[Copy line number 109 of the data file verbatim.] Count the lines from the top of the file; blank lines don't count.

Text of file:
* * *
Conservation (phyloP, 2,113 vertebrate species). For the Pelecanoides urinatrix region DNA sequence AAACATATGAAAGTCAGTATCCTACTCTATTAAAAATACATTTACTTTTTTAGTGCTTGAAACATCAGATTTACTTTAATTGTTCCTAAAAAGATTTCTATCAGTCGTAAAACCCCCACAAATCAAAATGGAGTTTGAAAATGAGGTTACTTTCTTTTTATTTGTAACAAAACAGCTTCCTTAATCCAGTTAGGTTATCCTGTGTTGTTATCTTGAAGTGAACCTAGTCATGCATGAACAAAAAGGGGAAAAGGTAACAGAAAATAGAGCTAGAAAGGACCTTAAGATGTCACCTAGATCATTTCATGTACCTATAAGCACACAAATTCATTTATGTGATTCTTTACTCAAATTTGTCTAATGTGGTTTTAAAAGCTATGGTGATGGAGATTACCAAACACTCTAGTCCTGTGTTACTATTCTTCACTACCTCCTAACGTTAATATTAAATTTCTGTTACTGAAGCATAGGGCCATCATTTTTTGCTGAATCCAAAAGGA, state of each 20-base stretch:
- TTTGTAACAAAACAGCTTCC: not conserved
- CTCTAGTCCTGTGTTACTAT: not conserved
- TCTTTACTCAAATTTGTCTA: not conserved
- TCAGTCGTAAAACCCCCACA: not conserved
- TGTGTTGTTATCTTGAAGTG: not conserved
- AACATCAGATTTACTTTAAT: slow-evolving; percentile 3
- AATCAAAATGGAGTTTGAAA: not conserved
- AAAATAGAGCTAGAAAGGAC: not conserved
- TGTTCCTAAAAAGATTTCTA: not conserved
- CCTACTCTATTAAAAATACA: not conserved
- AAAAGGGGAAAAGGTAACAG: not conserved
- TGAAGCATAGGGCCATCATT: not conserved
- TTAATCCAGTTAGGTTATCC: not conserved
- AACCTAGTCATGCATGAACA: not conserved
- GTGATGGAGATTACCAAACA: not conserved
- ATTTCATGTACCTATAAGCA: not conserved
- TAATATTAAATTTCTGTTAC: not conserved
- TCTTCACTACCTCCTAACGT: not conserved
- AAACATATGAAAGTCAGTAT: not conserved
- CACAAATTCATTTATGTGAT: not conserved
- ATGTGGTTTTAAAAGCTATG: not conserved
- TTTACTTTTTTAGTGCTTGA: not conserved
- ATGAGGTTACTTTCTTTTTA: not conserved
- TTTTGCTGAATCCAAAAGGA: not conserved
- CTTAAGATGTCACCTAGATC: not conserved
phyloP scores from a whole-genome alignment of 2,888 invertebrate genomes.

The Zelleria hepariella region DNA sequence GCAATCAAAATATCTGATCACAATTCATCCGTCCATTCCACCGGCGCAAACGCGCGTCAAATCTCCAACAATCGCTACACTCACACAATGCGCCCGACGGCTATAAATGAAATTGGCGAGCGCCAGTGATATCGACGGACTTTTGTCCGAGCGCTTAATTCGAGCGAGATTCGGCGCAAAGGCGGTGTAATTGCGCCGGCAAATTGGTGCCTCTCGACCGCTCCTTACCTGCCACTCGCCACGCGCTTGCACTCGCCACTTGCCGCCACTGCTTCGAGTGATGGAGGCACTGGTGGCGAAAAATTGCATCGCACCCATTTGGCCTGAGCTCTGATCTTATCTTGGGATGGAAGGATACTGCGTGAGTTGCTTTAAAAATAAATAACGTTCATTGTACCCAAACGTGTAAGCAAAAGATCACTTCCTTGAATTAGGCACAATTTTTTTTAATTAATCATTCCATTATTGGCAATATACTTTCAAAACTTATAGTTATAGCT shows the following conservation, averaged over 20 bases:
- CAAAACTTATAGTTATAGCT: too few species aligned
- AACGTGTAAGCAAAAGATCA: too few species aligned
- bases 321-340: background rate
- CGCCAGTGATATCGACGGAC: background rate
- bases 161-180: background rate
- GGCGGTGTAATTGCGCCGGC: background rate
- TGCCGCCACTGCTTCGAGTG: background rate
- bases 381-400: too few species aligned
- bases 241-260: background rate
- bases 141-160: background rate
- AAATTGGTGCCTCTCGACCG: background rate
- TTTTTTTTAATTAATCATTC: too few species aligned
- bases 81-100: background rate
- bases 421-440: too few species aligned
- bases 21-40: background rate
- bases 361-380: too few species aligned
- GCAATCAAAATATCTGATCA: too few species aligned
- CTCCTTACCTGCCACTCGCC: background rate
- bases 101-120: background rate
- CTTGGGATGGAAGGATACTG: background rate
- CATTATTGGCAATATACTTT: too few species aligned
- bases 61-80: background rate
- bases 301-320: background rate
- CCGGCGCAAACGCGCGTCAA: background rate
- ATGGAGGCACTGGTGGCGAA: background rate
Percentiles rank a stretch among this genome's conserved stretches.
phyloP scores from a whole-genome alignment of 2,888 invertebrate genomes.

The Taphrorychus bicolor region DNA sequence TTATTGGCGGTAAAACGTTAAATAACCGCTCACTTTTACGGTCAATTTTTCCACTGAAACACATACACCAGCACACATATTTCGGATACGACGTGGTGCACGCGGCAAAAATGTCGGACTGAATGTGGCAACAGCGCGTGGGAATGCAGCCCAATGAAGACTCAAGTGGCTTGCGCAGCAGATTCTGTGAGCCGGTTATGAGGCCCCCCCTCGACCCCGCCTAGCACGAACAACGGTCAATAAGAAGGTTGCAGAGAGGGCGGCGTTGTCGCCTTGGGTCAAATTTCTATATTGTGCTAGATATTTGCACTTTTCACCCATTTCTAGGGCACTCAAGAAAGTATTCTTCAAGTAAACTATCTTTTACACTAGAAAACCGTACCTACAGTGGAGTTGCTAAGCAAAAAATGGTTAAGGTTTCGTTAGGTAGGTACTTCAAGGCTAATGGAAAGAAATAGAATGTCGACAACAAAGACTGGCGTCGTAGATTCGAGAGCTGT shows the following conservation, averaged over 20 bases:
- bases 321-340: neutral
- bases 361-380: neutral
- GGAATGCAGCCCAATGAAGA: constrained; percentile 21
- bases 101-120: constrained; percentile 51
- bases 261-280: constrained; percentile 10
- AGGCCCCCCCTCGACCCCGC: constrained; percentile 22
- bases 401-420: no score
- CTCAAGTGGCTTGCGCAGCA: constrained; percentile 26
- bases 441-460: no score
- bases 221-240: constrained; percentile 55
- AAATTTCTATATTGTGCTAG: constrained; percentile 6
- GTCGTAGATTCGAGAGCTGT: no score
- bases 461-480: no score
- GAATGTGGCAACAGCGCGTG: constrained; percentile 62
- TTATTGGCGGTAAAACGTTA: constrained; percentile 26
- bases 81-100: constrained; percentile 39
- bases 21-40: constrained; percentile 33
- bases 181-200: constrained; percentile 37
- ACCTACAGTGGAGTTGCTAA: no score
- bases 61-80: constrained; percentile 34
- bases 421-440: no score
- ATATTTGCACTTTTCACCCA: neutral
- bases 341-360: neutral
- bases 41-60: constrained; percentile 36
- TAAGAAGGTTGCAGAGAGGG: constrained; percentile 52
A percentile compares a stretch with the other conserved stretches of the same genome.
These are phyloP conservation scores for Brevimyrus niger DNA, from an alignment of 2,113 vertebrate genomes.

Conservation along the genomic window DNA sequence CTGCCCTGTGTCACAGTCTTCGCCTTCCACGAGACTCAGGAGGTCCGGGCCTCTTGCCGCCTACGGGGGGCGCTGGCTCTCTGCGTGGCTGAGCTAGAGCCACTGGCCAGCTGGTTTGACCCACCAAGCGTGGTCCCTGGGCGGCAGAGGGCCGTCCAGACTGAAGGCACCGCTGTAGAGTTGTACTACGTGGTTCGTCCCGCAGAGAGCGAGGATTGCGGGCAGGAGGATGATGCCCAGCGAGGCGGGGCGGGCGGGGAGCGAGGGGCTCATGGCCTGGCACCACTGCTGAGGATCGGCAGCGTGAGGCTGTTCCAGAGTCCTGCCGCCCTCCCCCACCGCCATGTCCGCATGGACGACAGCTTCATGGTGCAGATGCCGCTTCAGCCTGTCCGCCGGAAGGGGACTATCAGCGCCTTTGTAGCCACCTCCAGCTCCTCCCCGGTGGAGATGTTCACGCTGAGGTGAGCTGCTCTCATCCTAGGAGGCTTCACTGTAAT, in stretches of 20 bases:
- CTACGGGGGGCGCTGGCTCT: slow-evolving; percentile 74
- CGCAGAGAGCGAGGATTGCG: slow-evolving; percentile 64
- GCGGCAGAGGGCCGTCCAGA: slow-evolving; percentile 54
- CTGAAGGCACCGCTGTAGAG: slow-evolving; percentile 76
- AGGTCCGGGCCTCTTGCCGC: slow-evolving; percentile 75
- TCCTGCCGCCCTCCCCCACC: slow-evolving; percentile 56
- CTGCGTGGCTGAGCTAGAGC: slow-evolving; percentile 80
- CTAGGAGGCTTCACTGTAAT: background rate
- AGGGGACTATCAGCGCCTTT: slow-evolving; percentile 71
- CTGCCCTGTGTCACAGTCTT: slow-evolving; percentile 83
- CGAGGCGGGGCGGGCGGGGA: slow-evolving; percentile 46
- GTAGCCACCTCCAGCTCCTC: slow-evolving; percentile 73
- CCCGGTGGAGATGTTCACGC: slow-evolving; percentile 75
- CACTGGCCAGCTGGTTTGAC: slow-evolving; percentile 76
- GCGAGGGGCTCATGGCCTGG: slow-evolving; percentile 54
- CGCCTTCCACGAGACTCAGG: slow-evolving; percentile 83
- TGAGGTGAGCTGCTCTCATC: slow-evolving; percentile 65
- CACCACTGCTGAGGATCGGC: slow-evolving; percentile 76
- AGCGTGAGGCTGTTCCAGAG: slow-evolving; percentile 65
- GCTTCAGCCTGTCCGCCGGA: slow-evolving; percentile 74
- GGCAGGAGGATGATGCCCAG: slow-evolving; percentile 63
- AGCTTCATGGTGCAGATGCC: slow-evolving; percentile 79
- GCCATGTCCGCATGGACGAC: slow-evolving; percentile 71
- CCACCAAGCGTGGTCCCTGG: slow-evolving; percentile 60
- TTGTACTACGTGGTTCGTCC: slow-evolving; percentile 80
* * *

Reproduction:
- TTGTACTACGTGGTTCGTCC: slow-evolving; percentile 80